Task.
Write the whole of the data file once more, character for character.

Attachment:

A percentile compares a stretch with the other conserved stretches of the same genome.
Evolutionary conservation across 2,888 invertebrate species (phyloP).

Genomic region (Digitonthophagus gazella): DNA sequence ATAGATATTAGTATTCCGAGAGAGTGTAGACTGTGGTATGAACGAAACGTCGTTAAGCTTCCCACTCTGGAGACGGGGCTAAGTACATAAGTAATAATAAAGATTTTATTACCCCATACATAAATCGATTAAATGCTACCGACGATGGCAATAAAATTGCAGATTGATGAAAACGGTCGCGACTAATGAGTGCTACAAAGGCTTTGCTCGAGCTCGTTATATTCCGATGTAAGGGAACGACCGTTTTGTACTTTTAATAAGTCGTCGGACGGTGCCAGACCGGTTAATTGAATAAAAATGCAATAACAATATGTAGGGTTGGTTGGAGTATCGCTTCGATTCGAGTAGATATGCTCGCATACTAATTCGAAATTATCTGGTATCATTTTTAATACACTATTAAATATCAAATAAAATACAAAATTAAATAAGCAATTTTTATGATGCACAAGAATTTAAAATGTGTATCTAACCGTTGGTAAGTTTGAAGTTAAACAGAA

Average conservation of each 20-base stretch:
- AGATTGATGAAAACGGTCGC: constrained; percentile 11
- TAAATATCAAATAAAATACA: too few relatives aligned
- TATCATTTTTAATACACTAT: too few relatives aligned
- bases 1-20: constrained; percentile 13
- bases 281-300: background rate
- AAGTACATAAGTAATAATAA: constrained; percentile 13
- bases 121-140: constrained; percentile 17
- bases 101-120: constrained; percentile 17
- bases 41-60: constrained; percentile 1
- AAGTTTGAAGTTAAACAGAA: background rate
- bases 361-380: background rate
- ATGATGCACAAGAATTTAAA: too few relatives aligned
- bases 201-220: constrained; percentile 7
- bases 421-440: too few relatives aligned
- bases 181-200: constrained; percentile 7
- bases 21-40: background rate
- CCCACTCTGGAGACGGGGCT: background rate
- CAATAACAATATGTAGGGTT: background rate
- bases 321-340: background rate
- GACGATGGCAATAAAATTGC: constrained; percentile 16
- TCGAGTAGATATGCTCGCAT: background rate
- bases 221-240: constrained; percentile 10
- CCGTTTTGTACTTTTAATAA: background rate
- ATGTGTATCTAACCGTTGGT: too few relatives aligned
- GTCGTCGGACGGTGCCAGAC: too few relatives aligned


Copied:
A percentile compares a stretch with the other conserved stretches of the same genome.
Evolutionary conservation across 2,888 invertebrate species (phyloP).

Genomic region (Digitonthophagus gazella): DNA sequence ATAGATATTAGTATTCCGAGAGAGTGTAGACTGTGGTATGAACGAAACGTCGTTAAGCTTCCCACTCTGGAGACGGGGCTAAGTACATAAGTAATAATAAAGATTTTATTACCCCATACATAAATCGATTAAATGCTACCGACGATGGCAATAAAATTGCAGATTGATGAAAACGGTCGCGACTAATGAGTGCTACAAAGGCTTTGCTCGAGCTCGTTATATTCCGATGTAAGGGAACGACCGTTTTGTACTTTTAATAAGTCGTCGGACGGTGCCAGACCGGTTAATTGAATAAAAATGCAATAACAATATGTAGGGTTGGTTGGAGTATCGCTTCGATTCGAGTAGATATGCTCGCATACTAATTCGAAATTATCTGGTATCATTTTTAATACACTATTAAATATCAAATAAAATACAAAATTAAATAAGCAATTTTTATGATGCACAAGAATTTAAAATGTGTATCTAACCGTTGGTAAGTTTGAAGTTAAACAGAA

Average conservation of each 20-base stretch:
- AGATTGATGAAAACGGTCGC: constrained; percentile 11
- TAAATATCAAATAAAATACA: too few relatives aligned
- TATCATTTTTAATACACTAT: too few relatives aligned
- bases 1-20: constrained; percentile 13
- bases 281-300: background rate
- AAGTACATAAGTAATAATAA: constrained; percentile 13
- bases 121-140: constrained; percentile 17
- bases 101-120: constrained; percentile 17
- bases 41-60: constrained; percentile 1
- AAGTTTGAAGTTAAACAGAA: background rate
- bases 361-380: background rate
- ATGATGCACAAGAATTTAAA: too few relatives aligned
- bases 201-220: constrained; percentile 7
- bases 421-440: too few relatives aligned
- bases 181-200: constrained; percentile 7
- bases 21-40: background rate
- CCCACTCTGGAGACGGGGCT: background rate
- CAATAACAATATGTAGGGTT: background rate
- bases 321-340: background rate
- GACGATGGCAATAAAATTGC: constrained; percentile 16
- TCGAGTAGATATGCTCGCAT: background rate
- bases 221-240: constrained; percentile 10
- CCGTTTTGTACTTTTAATAA: background rate
- ATGTGTATCTAACCGTTGGT: too few relatives aligned
- GTCGTCGGACGGTGCCAGAC: too few relatives aligned